Most people who are at least aware of The Internet of Things are inclined to believe that it is purely about connecting smart gadgets and appliances to a localized home network. However, The Internet of Things itself is just one component of a much larger move toward full-scale smart cities where all infrastructure is embedded with sensors that can track and manage all people and all movements.
Colorado has announced that it is slated to become the first city in the United States to implement “smart pavement” as part of its preparation for the arrival of autonomous vehicles and sensor-linked standard vehicles that “can identify and warn drivers of hazardous conditions and sharp curves ahead but also provide and interconnectedness that is increasingly widespread,” according toThe Denver Post.
“Smart pavement can make that determination and send that information directly into a vehicle,” said Peter Kozinski, director of CDOT’s futuristic RoadX division. “Data is the new asphalt of transportation.”
Using the familiar refrain of safety and security as being the impetus for the first round of testing, smart pavement developer Integrated Roadways clearly states that the ultimate goal of their work with the Colorado Department of Transportation is far beyond that, my emphasis added:
Integrated Roadways’ long-term goal with its smart pavement is not simply accident detection but a network that provides a collection of real-time services — such as road conditions and traffic alerts — to drivers in conventional cars or passengers riding in autonomous vehicles. Sylvester said the company hopes that its road technology will eventually generate business from trucking companies trying to minimize inefficiencies in fleet mobility, property developers seeking high-resolution traffic data and insurance companies trying to pinpoint accident risk with greater precision.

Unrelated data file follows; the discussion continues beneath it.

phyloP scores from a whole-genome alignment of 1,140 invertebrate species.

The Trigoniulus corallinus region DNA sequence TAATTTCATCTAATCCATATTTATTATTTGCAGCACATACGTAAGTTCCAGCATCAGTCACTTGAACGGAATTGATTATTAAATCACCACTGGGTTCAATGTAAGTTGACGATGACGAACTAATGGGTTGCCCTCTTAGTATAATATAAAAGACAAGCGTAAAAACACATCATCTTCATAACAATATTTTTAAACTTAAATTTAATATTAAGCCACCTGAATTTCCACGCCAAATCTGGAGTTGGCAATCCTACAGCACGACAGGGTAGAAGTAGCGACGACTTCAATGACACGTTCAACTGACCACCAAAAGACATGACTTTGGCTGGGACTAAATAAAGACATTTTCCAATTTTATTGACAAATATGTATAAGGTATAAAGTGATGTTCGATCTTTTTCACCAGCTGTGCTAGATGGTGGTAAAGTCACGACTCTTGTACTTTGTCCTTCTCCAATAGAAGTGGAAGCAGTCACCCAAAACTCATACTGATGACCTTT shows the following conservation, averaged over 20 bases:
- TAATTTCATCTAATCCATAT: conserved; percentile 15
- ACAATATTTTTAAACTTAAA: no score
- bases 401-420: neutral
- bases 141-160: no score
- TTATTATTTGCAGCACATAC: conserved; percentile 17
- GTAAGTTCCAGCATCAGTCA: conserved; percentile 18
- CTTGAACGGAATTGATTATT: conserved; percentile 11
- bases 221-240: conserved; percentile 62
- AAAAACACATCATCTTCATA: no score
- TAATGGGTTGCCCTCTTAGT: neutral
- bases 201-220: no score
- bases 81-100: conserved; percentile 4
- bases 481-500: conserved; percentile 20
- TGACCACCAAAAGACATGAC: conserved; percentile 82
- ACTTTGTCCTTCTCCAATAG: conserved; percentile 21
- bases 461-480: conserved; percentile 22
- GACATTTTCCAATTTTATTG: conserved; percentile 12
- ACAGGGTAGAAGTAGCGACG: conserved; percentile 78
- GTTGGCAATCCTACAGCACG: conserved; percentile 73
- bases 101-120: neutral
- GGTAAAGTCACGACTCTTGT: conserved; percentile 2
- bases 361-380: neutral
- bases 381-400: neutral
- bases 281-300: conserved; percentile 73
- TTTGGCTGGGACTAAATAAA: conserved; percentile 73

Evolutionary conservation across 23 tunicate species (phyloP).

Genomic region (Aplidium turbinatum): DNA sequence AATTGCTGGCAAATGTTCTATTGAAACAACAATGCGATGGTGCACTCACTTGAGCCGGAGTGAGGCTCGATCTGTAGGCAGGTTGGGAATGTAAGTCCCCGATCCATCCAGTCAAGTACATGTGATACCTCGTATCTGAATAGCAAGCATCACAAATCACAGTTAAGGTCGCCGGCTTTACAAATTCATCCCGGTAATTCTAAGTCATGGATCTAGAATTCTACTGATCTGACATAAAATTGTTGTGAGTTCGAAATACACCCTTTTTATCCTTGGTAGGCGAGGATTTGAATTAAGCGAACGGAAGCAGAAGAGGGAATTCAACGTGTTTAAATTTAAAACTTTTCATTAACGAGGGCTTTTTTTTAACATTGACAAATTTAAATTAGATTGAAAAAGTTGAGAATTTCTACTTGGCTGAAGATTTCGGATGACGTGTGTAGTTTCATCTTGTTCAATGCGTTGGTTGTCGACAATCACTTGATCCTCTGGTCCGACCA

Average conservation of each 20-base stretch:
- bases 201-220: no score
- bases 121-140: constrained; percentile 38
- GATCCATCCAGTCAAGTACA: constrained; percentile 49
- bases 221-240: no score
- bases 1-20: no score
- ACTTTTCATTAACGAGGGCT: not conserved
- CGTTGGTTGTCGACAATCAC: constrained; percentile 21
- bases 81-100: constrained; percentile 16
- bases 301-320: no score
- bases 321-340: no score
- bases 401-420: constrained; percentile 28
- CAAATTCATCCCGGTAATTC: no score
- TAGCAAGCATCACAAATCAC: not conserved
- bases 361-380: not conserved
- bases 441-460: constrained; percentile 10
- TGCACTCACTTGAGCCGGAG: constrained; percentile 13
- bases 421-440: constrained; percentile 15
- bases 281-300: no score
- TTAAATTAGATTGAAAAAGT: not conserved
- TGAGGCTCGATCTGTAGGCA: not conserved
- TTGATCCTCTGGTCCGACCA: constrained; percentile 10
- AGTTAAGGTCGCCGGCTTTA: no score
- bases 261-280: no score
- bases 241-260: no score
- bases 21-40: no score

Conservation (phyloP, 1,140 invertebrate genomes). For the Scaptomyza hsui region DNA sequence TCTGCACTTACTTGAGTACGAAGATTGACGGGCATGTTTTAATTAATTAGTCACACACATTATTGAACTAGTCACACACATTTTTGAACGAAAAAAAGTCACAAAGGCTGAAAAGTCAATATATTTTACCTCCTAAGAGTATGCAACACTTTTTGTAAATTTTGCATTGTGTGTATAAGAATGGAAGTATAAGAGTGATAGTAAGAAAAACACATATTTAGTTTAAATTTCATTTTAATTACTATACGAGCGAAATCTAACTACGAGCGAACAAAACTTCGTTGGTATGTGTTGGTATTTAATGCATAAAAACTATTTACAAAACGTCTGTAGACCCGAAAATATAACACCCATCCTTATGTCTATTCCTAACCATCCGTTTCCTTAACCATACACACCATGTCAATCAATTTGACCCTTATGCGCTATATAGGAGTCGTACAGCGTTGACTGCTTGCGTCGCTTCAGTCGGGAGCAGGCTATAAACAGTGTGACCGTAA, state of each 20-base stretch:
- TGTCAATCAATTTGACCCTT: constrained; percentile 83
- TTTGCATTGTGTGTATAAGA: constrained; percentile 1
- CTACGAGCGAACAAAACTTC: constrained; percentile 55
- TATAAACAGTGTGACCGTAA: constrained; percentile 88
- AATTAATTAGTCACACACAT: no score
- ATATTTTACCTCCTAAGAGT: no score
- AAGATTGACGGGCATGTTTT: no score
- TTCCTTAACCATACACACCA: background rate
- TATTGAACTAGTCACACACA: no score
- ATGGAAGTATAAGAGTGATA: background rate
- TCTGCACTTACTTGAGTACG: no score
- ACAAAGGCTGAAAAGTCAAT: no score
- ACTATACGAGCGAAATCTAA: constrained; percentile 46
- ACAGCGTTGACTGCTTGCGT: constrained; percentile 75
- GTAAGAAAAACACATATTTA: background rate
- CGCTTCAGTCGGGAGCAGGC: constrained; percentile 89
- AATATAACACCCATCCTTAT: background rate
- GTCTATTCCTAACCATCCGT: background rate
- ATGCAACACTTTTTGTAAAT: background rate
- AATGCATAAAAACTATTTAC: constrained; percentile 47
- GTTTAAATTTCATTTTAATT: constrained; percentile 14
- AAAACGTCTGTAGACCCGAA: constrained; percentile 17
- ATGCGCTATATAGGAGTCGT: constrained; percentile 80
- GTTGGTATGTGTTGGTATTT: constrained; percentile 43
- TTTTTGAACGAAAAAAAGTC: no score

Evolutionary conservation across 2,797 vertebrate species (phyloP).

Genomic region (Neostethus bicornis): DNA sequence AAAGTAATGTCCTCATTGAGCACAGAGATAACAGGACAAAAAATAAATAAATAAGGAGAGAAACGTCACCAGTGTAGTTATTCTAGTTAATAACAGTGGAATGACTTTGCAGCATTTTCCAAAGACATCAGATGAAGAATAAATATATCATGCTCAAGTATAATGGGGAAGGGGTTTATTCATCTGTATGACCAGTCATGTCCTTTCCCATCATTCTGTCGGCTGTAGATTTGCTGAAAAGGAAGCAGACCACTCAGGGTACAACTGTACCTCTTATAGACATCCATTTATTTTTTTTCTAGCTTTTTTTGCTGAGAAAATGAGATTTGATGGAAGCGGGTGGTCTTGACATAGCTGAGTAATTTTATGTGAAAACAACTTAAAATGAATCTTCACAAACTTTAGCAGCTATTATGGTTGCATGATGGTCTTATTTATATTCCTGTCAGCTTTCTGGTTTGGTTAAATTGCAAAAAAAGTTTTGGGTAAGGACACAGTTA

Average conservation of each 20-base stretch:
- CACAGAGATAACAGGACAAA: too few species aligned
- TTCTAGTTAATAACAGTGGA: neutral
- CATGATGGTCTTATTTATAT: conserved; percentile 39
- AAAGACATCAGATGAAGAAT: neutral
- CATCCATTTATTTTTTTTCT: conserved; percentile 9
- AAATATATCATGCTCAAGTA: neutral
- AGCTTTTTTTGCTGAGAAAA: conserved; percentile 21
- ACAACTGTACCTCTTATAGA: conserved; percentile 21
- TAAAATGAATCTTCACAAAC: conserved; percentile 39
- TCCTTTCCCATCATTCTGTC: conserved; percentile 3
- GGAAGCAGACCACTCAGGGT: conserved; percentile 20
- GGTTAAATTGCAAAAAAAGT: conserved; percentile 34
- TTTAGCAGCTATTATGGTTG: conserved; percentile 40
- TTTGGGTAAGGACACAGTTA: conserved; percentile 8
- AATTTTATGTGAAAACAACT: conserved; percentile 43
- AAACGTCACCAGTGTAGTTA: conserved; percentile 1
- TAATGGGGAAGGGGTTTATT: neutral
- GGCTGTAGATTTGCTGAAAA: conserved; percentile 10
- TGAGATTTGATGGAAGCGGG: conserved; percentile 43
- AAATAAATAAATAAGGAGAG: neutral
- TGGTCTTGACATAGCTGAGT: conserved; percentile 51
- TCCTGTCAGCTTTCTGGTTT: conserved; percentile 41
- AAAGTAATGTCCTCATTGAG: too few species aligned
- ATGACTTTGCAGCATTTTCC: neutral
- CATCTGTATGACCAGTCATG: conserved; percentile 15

“The eventual goal is to relieve the burden from the public of paying for road improvements and shift it to commercial enterprises,” Sylvester said.
The only aspect not mentioned in the above summary of goals is, of course, law enforcement.
All manner of data has become irresistible to both central planners and police to conduct warrantless public surveillance. This would seem like yet another tool to be added to their growing arsenal. Let’s not forget the major news story when Seattle was discovered to have put in a secret WiFi mesh network funded by Homeland Security. Or the ongoing controversy surrounding warrantless Stingray cell phone surveillance, among other abuses of public trust and privacy.
Naturally, more connectivity also brings an additional threat of widescale hacking and interconnected systems collapse, for which we also have a mountain of evidence to warrant serious concern. In fact, security experts have been vocal about the risks created by the Internet of Things which already has an almost 75% failure rate. So, the appeals to increased driver security provided by smart pavement connected to vehicles in a two-way data stream seem dubious at best.
We would also be remiss to mention the growing awareness of the health dangers of Electromagnetic Fields (EMFs) that will see an exponential increase with the arrival of fully connected smart cities. For example, a prominent neuroscientist went on record in a lecture to the medical community itself where he exposed the many health risks as well as an industry-wide attempt by telecom to cover up the negative consequences. A world-renown biochemist is seeking to abolish WiFi in schools. And a British ER physician has made it her mission to educate people about what steps they can take to minimize exposure and damage to WiFi. A slew of peer-review scientific studies support the warnings of these experts. Even CBS has now penned an article discussing the general concerns about the rise of 5G and other forms of high-tech wireless being implemented in ever more intrusive and inescapable ways.